Sunday, 30 October 2016
"'...Drunkard's Walk computations involve comparatively sophisticated mathematics.'" (David Falkayn: Star Trader, p. 170)
I first encountered the phrase "Drunkard's Walk" as the title of an sf novel by Frederick Pohl. There is a more recent popular science book called The Drunkard's Walk, which is of interest for at least two reasons. First, it refers to interpretation of stochastic processes. In James Blish's Cities In Flight future history, a future philosophical system is called Stochasticism. Secondly, it refers to misinterpretation of random events.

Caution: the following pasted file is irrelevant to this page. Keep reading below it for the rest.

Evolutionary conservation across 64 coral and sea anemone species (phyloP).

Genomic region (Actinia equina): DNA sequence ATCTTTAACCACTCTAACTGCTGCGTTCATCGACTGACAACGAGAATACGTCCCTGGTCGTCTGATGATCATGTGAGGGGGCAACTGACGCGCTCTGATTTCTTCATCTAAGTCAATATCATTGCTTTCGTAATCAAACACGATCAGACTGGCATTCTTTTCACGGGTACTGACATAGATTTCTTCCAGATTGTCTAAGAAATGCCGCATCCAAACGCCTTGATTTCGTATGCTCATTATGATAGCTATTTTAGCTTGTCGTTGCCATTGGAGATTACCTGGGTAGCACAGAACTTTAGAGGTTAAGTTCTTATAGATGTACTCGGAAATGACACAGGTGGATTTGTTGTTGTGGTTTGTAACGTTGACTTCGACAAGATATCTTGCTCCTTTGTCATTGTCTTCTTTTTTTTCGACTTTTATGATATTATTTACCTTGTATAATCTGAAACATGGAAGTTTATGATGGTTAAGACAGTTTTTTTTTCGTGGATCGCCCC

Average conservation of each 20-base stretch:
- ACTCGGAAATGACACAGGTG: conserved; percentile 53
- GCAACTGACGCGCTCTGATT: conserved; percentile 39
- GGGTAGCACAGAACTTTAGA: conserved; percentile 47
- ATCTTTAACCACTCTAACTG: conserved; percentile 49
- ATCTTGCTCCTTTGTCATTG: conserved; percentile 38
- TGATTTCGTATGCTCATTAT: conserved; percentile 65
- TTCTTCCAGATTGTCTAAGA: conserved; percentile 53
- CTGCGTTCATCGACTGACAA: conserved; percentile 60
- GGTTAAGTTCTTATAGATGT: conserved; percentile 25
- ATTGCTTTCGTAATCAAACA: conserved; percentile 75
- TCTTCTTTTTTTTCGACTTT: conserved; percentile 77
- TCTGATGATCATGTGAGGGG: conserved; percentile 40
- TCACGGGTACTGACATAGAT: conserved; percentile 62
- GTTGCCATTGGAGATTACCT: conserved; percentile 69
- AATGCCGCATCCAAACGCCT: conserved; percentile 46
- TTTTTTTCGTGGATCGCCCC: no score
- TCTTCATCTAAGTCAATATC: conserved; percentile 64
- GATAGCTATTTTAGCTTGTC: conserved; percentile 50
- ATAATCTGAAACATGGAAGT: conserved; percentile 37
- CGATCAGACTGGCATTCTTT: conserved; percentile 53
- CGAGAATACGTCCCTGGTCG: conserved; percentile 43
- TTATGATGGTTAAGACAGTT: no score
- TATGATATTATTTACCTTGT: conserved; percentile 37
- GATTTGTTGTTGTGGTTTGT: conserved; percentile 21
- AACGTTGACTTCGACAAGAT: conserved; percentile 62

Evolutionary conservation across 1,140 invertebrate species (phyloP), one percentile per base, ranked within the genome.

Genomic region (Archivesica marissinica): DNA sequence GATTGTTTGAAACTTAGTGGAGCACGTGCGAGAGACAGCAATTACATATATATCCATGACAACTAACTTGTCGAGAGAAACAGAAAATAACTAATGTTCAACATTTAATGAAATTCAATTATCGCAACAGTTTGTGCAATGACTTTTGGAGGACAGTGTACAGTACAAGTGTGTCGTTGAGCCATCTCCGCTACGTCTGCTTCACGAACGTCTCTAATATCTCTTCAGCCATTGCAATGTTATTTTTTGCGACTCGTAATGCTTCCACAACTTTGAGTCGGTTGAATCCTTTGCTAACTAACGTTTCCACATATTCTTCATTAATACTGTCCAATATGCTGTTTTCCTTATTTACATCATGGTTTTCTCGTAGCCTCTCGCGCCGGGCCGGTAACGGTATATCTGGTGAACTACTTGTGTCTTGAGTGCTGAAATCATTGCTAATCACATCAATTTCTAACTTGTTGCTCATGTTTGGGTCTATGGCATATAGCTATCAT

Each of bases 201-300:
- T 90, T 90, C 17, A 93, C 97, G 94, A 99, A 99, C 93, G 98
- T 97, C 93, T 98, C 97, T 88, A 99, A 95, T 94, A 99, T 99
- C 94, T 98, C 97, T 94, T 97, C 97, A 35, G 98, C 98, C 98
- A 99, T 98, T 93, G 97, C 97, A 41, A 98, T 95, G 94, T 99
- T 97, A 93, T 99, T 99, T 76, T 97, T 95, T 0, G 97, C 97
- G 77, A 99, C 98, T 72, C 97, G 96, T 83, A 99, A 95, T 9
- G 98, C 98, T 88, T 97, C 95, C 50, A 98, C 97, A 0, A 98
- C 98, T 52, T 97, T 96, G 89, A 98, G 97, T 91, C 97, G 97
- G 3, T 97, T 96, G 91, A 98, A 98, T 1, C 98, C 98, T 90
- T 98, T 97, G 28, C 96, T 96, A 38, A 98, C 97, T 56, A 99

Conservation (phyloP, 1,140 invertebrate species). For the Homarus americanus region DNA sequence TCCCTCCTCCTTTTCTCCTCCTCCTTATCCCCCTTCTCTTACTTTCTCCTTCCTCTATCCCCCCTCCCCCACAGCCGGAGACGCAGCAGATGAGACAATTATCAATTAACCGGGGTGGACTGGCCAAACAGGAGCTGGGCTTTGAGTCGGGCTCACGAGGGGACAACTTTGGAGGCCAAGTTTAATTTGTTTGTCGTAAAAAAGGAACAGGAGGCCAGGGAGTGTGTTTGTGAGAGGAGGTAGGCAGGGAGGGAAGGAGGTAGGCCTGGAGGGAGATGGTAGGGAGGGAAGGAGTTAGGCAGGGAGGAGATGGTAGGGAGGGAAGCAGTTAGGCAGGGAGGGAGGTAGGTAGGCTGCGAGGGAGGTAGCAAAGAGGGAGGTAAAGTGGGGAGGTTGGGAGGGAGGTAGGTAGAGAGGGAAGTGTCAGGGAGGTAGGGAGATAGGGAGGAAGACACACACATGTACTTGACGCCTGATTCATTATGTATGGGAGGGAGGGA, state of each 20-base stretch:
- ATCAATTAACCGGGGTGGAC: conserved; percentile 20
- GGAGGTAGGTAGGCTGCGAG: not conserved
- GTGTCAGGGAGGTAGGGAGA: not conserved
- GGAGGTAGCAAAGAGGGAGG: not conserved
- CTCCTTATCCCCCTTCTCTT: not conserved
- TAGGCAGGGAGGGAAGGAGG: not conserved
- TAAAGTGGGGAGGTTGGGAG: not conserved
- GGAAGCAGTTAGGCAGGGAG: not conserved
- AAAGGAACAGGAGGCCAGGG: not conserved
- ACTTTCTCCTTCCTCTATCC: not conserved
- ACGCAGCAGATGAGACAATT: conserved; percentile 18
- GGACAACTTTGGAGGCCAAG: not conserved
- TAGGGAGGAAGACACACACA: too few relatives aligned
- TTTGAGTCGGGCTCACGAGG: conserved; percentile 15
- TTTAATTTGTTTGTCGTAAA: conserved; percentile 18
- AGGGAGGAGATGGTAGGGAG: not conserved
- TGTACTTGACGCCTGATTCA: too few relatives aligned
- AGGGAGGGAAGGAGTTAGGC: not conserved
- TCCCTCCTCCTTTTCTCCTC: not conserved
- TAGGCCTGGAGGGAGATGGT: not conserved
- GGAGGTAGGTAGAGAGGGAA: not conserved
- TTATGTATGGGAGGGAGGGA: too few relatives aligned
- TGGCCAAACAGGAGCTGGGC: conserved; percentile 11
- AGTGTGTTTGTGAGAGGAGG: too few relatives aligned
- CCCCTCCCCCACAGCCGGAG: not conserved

I could interpret many random events in my life as providential because they had beneficial outcomes. However, it is clearly wrong to generalize from one life to life in general. In Poul Anderson's "The Trouble Twisters," the Inkranankans see their luck as generally bad but this is because of environmental factors specific to their planet. Their condition will be changed for the better by contact with the Polesotechnic League.